The BBC website published a short article yesterday on the fall in numbers of young people reading for pleasure after primary years. It’s not particularly headline news as we’ve seen this pattern emerging for a while, but it does help to keep this issue high on the radar (or ‘readar’ if you’re into less-than-average word puns).
This year, in addition to timetabled sessions in our reading lounge (once every two weeks during English lessons), we have also trialled an additional regular independent reading session for Year 7 students. They are not long enough really, but they are a step in the right direction towards greater opportunities for reading for pleasure. With one eye already looking to September, we are in discussion about how to consolidate and build on this year’s successes, to make sure this priority remains a real focus for our students.
We have a mixed demographic that boasts students from a wide range of cultures and backgrounds – highlighting a real range of reading experiences and habits too. Some students are fortunate enough to have regular support from home; others not. Some have parents who are capable, eager readers. Others have parents who cannot read at all or do not have the finances to buy books of interest at home. I’m quite sure we have a growing responsibility to develop systems that support students – and their parents – with reading, both at school and at home. This might be in the form of purchasing books, running workshops to demonstrate good practice, providing regular opportunities to celebrate reading, and so on.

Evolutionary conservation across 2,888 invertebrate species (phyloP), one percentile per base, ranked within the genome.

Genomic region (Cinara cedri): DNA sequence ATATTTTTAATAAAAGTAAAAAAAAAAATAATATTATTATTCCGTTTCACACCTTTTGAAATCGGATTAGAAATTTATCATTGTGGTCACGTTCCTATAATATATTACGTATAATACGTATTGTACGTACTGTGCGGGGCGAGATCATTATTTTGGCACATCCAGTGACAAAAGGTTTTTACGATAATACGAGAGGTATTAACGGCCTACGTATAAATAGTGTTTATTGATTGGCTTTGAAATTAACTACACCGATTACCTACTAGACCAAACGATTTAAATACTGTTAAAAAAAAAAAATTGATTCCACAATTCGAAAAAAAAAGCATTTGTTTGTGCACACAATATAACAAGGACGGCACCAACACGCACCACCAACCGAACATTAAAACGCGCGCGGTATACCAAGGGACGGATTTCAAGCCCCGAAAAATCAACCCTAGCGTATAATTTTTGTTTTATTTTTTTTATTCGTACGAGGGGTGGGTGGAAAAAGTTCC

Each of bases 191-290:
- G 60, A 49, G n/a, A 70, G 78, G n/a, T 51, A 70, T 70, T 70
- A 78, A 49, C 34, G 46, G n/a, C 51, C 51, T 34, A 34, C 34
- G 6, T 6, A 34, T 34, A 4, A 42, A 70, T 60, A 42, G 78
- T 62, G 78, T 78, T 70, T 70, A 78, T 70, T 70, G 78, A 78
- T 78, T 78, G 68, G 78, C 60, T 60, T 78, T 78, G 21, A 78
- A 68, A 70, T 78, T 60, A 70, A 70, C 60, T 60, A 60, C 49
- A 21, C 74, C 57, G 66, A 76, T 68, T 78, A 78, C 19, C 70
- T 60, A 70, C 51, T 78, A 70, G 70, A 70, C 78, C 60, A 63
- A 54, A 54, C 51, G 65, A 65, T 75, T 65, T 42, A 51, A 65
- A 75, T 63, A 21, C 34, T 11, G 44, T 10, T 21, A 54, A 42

I realise the risk of blogging about reading when you have experts like Doug Lemov (@Doug_Lemov) and Robert J. Marzano (@robertjmarzano) who have offered so much in this field. I did just think I could offer the checklist of ten points below that I’ve started thinking about, which we will look to implement next academic year. It’s a working document, so do feel free to have a look and throw any comments or ideas my way.
The words ‘checklist’ and ‘pleasure’ are not two words you’d put together often, but I do believe it’s crucial to have structures in place to scaffold independent reading.